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How to crochet curves using short rounds, an amigurumi tutorial from Hooked by Kati

How To Curve Using Short Rounds | Video Tutorial

Using short rounds to curve 3-dimensional pieces is a very useful tool for shaping amigurumi. Many Hooked by Kati crochet patterns use this technique for things like tails and legs.

What do you do when you need to curve a leg at the knee, but you still want the leg to be all one piece? You have to find a way to create a corner in a tube without changing the diameter of the leg.

Math, of course!

How to crochet curves using short rounds, an amigurumi tutorial from Hooked by Kati

The inside curve of the leg will need to be very short, maybe only one round. But the outside curve of the leg will need to be long and have many rounds in order to curve all the way around the pivot point.

So, how do you add rounds to only one side of a tube?

Short rounds.

A short round is one half round worked the wrong way (wrong side facing). You stop “short” of going all the way around, leaving half the round unworked. Then when you work back the right way again, you have added to only one side of the tube, causing a curve.

The more extra short rows (or rounds in this case) you add, the more dramatic your corner will be.

There’s another problem though.

If you have added several rows to one side of the tube, then you would have a HUGE gap to try to close when you continued to work in the round.

To avoid this, each extra short round needs to have one stitch left unworked on each end, creating a stair-step. By working into the unworked stitches on the end of each short round, you slowly angle the corner so it bends to tube around in a smooth curve.

Curving with Short Rounds

This tutorial features Red Heart Super Saver yarn and using a Furls Odyssey G (4.00 mm) hook.

Keep practicing and you will have it down in no time!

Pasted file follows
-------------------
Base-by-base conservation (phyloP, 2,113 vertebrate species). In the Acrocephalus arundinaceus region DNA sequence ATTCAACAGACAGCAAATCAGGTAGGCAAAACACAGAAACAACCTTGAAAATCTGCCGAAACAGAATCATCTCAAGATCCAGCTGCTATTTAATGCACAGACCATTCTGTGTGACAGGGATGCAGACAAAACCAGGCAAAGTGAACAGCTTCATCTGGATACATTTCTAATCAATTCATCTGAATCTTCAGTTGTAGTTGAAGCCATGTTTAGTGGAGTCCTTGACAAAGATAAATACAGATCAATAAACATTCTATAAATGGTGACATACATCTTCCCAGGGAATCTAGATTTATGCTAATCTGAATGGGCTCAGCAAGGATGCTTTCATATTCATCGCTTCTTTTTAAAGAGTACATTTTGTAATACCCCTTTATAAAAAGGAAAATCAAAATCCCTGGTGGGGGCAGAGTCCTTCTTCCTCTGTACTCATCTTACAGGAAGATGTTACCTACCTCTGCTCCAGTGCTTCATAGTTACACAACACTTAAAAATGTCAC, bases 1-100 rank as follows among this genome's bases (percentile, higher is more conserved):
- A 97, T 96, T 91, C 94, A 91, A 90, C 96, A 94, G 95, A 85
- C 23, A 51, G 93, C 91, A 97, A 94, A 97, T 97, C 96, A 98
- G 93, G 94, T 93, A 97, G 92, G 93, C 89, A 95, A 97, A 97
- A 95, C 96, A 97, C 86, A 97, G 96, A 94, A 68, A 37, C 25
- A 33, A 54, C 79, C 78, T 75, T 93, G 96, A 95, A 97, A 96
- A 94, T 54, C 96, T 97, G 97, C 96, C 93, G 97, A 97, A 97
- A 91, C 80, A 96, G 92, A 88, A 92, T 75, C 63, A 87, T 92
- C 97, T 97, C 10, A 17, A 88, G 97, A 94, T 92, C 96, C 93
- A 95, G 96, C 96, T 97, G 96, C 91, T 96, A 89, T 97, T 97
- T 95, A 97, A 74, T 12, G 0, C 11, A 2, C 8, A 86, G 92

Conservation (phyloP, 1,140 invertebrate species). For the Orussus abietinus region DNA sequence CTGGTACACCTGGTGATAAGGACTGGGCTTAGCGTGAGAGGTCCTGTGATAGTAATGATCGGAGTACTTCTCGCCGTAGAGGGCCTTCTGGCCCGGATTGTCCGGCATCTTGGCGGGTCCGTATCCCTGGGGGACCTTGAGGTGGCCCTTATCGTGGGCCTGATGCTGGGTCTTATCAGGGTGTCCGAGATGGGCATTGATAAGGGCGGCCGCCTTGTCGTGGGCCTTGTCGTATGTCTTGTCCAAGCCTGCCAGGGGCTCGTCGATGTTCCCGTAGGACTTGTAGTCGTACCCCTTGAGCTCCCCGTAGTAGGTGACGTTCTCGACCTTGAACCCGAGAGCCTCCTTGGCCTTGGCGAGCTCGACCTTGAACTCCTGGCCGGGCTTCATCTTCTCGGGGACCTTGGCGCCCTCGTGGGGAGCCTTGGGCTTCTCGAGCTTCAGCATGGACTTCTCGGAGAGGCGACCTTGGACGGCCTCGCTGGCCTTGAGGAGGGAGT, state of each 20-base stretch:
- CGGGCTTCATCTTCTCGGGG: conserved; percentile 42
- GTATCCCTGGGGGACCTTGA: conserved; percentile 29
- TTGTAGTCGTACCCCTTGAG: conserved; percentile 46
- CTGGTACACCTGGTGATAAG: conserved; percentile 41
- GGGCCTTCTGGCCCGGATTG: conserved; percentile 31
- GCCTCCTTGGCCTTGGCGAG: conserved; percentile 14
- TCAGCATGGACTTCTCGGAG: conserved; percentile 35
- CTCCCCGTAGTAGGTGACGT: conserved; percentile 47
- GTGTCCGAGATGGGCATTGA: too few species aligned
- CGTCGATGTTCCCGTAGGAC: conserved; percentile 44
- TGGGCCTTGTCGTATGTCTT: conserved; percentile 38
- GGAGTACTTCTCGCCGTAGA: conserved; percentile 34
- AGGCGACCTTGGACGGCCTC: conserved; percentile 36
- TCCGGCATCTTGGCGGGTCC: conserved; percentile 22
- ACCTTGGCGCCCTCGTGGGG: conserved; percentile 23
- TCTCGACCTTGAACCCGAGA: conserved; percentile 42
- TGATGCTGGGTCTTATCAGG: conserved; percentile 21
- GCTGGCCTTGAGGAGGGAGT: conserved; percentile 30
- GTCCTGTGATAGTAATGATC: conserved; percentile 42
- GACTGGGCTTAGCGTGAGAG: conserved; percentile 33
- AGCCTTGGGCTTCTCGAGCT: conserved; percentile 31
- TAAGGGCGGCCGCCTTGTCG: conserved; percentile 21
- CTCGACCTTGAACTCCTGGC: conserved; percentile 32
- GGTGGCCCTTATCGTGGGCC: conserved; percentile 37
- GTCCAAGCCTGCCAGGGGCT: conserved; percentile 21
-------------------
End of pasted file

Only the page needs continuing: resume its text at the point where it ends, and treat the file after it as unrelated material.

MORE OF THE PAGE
Now Show Off Your Skills!

I’d love to see your beautiful fluffy fur! Take a picture and upload it to Instagram with the hashtag #hookedbykati or tag me directly with @hookedbykati. Your beautiful stitch work could be featured in our weekly newsletter!

Want to use your new skill in a few amigurumi patterns? Here are a few Hooked by Kati patterns that use short rounds to add curves!

Have more questions? I’m always here to help! 

Yarn on, 


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  1. I am stuck on row 11 and 12, I understand the even all around and the additional 7sc but how is row 12 on WS? Am I doing row 11 wrong?

    1. did you receive an answer to this part? I don’t understand the instructions for round 11 on the horns.

  2. Hi Katy, I appreciate your tutorial on short rounds and wondered if there is a “formula” or rule of thumb for different angles such as 45 vs 90? A dog or horse body to neck for example. I guess you do increases if you want the turn to be larger say a chest?


    1. VERY good question!! Yes, there is a formula. You always start with a short round that is halfway around the base round.
      Short Rnd sts = number of short rounds it will take to create a 90 degree angle.
      90 / number of short rnds = degree each short round will create.

      Use this formula to create your desired angle, but keep in mind that every other one is wrong side facing, so you will have to decide what is more important — the exact degree of the bend or the look of the next round worked even.